Monday, September 12, 2016
Your Best Contractors Are Being Poached:
Why, How & What to Do About It
2016 Trends In Staffing & Recruitment – A LinkedIn Survey
A recent LinkedIn survey on staffing & recruitment trends in 2016 got our attention here at SMCI. The survey highlighted a vulnerability for companies that we at SMCI have been actively working to remediate for some time. Namely, that your best talent are being actively recruited every day and how this increase is leaving companies vulnerable to historically high turnover.
Essentially, this stems from the fact that contractors specifically, but also full-time employees, are increasingly seeking out and entertaining offers of employment from competitors. And these offers are coming all the time. That’s simply the economic landscape we’re currently living in.
This vulnerability, however, doesn’t have to leave your organization at constant risk of losing your best contract employees. Understanding the landscape and the mindset of this workforce can help significantly lower your exposure in such a fickle employment environment.
So what are you doing to attract, retain and manage your contract staff? At SMCI, our focus extends far beyond the initial hire and looks at things like management and retention techniques that will keep your workforce working for you, instead of your competition.
The Basics of the LinkedIn Survey
LinkedIn, the business oriented social network geared toward professional networking, recently conducted a survey that looked at staffing and recruitment trends in 2016.
The LinkedIn survey illustrates the modern recruitment landscape and its increasing reliance on contract, or contingent, employees. In fact, over the past decade the number of contingent employees in the U.S. (temps, on-call workers, contractors, self-employed and part-time workers) has risen 36%. That’s a huge portion of the American workforce that isn’t exactly on the team, even though they might be playing a key role.
The survey examined current trends amongst contractors and full-time talent regarding their willingness, and preferred method of seeking out a new job. It also looked at the contrasting experiences contractors and full-time employee experience during the recruitment process.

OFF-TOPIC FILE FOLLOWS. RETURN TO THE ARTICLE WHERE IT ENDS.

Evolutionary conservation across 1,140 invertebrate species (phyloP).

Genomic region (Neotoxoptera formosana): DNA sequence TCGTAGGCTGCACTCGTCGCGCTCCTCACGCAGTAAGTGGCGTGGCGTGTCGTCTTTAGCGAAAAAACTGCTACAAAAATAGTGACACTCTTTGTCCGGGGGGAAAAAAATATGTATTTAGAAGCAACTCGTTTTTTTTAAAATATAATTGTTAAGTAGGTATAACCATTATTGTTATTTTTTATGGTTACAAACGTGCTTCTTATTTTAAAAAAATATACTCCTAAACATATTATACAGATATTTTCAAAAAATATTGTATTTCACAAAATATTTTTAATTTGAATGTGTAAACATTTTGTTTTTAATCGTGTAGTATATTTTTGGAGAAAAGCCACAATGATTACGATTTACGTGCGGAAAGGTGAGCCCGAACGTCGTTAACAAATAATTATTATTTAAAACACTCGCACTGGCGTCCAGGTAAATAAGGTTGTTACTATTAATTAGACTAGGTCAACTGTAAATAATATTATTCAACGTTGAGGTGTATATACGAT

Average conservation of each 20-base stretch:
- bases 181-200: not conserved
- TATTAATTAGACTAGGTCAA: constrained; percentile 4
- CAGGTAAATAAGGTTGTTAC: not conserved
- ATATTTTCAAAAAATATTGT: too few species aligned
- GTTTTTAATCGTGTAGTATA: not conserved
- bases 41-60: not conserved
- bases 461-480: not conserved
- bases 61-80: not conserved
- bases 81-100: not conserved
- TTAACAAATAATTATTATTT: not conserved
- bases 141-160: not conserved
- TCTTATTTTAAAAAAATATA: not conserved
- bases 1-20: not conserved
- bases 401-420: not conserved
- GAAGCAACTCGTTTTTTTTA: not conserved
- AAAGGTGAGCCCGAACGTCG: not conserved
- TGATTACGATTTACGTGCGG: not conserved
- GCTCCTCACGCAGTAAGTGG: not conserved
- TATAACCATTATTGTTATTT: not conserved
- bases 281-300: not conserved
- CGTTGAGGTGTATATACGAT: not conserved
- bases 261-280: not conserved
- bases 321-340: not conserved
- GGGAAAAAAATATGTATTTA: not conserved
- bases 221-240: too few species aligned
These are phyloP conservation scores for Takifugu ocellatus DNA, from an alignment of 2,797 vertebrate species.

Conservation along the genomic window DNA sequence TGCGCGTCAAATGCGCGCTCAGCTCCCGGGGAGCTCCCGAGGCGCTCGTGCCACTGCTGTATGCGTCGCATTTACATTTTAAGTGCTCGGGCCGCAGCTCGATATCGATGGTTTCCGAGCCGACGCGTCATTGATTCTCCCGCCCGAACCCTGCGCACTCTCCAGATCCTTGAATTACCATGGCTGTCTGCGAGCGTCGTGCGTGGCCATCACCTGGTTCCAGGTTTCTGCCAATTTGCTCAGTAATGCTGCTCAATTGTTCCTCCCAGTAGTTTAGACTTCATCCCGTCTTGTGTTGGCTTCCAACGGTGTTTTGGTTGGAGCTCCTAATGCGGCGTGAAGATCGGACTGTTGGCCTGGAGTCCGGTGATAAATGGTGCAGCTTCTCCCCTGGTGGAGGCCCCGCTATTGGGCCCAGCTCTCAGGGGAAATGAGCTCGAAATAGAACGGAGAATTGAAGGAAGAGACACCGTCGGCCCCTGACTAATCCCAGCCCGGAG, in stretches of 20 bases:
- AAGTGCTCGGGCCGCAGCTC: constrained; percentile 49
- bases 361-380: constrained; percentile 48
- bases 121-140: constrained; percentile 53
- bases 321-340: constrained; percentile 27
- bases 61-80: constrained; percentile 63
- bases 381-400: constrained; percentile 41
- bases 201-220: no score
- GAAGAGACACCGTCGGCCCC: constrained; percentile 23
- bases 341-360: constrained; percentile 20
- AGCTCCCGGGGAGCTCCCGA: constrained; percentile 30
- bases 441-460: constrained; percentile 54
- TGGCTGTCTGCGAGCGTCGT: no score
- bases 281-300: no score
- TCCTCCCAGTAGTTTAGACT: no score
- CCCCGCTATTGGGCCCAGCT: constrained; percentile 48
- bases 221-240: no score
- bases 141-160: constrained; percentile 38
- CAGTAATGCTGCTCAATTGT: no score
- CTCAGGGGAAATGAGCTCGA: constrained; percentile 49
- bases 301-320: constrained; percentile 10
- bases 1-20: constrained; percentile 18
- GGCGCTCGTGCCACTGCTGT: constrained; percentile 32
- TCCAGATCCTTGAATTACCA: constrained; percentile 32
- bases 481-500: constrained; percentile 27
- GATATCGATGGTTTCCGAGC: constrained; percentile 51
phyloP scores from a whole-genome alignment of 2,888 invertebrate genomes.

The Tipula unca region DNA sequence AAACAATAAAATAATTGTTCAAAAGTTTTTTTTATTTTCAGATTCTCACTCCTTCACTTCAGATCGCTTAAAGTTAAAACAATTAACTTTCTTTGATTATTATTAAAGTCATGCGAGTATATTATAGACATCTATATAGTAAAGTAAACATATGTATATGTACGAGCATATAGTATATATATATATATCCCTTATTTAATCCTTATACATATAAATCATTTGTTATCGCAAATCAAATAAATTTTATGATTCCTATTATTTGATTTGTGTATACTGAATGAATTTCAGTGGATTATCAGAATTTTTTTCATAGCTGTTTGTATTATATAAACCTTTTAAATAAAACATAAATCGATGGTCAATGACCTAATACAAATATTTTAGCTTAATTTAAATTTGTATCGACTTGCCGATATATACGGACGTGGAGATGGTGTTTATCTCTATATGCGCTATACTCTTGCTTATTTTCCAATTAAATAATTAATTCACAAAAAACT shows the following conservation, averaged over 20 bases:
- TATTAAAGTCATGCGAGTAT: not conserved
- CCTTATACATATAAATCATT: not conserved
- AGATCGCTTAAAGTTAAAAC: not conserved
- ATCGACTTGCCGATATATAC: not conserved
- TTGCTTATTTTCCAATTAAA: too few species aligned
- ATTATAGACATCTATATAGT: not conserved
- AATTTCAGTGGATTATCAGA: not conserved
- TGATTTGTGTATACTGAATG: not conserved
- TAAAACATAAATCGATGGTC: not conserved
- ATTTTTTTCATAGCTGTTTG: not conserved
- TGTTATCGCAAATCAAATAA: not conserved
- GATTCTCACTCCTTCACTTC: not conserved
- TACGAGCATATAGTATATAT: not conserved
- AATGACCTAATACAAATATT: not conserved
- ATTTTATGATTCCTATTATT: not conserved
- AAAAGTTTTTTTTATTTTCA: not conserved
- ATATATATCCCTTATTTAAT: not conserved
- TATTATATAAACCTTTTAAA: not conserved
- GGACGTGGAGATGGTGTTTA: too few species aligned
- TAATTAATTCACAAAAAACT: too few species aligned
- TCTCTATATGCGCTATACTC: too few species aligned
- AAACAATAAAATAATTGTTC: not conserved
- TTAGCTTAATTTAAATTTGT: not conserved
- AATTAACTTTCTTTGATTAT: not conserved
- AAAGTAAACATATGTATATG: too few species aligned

Who Are Your Contractors Talking To?
According to the report, both full-time workers and contractors are more than happy to speak to a recruiter about that potential new job opportunity.
In fact, 84% of participants in the LinkedIn study said that they would be interested in speaking with a recruitment firm or headhunter. This is great news for your recruitment efforts, but not so great news if you don’t have a strong retention program in place.
LinkedIn also reported an increase in the overall number of contractors using their social network platform. That’s big news considering the size of LinkedIn’s total network… 433 million users.
With 84% of your workforce open to discussions with recruiters, it’s more important than ever to have an experienced staffing firm working for your company to bring in the right hires, which ensures lower turnover and is also ready with a pool of pre-qualified candidates ready to step in should an employee leave unexpectedly.
Contractors Are Always Looking For the Next Opportunity
The LinkedIn survey also revealed some interesting information about the different behavior of contractors as opposed to their full-time employee counterparts.
Contractors are more likely to do things like update their resume, network and research jobs. All of which lead to a higher percentage of contractors applying for a job. According to the survey, they do so 14% more than full-time employees.
Now that’s not to say that full-time talent isn’t willing to hear from recruiters as well, it simply indicates that contractors might be slightly more receptive. With nearly 41% of America’s workforce employed on a contingent basis, this number’s significance is clear.
Let’s face it, your team is constantly being bombarded with offers from competitors and other companies vying for the top talent in the industry. If you don’t have a strategy in place, you could be exposed to the unnecessary risk of high turnover.
What Contractors Want